Before we leave chapter 15, we ought to mention that we have here the last of the “I am” metaphors that Jesus is recorded as saying in John’s Gospel. Some I have already addressed directly and numbered in commentary, while others have not been called out as such.
1. “I am the bread of life.” 6:35, 48, 51
2. “I am the light of the world.” 8:12; 9:5
3. “I am the door of the sheep.” 10:7, 9
4. “I am the good shepherd.” 10:11, 14
5. “I am the resurrection and the life.” 11:25
6. “I am the way, the truth, and the life.” 14:6
7. “I am the true vine.” 15:1
In addition to these metaphors that help us understand who Jesus is and His ministry to the world, Jesus also made explicit declarations of His divinity, using God’s name (YHWH) in reference to Himself. Sometimes these are subtle in translation, but the Gospels show us that they were not overlooked in Jesus’ day and culture.
[6:20] “I am (he); do not be afraid.”
[8:24] “I told you that you would die in your sins, for unless you believe that I am you will die in your sins.”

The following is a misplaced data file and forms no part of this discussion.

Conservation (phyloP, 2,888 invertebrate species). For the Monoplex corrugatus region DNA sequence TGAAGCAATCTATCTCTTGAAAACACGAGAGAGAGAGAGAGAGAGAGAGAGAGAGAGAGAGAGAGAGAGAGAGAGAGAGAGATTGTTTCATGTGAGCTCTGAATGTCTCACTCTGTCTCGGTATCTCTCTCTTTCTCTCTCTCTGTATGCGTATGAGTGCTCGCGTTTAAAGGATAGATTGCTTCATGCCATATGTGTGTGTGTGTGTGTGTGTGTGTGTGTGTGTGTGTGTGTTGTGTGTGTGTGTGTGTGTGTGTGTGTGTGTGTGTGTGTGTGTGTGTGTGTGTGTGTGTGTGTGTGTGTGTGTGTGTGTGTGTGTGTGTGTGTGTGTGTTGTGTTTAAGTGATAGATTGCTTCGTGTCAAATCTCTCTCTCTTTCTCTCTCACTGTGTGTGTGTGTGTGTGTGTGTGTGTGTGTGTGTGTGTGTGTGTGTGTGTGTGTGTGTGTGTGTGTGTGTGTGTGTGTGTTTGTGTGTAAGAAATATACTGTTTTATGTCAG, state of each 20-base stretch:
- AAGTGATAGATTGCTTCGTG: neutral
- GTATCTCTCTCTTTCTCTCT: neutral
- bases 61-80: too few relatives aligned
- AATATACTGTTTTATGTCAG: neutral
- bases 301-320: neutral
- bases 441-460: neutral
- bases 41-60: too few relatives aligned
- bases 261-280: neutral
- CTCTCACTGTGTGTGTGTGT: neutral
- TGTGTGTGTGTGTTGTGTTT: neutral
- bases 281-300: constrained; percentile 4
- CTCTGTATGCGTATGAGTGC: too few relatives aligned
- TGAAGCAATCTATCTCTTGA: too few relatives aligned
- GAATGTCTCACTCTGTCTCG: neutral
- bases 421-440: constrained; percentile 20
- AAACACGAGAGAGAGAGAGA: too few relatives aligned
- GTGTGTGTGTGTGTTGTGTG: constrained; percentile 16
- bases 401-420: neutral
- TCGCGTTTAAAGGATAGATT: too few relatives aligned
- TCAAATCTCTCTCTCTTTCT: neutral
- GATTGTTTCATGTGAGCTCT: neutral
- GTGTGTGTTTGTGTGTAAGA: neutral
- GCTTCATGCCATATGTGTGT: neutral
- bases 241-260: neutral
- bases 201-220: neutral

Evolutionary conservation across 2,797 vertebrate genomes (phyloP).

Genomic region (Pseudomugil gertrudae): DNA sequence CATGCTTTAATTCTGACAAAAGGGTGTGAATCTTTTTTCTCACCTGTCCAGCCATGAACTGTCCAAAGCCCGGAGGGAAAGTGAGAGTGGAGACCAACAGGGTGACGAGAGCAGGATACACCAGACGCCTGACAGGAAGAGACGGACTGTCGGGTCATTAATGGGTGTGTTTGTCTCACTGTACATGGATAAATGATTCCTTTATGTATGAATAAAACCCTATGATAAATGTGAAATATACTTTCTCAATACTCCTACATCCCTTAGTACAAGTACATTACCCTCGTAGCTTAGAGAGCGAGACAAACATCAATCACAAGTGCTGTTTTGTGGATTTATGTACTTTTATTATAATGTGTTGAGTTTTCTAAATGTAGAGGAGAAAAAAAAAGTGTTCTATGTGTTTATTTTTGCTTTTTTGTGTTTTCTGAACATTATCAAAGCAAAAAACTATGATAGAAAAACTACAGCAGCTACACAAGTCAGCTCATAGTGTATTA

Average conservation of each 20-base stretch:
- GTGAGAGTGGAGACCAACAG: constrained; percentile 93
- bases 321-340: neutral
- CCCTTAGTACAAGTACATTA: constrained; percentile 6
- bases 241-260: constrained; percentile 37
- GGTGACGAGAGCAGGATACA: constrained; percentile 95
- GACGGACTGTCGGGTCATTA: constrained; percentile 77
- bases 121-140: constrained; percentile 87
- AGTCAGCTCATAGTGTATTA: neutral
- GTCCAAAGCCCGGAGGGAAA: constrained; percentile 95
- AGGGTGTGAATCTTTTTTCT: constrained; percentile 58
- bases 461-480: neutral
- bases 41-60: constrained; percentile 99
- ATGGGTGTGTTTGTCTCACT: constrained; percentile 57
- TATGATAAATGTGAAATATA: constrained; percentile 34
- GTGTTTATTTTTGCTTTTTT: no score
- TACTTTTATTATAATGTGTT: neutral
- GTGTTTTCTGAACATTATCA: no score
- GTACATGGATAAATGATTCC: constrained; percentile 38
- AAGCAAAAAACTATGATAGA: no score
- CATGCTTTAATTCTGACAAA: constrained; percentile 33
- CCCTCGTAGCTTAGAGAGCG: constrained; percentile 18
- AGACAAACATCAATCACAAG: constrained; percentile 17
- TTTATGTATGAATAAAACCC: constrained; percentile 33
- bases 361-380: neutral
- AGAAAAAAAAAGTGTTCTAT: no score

[8:28] “When you have lifted up the Son of Man, then you will know that I am, and that I do nothing on my own authority, but speak just as the Father taught me.”
[8:58] “Truly, truly, I say to you, before Abraham was, I am.”
[18:5] “I am (he.)”
There can be no debate about whether Jesus considered Himself to be both the Messiah and God in the Gospel of John. Whether one choses to believe Jesus’ statements or not is an individual choice. However, simply declaring that Jesus wanted to bring about a cultural change or reject the powers that be of His day is to ignore much of the history. Jesus said He is God and that He was sent to usher in the Kingdom of God by giving people an opportunity for restored relationship with God.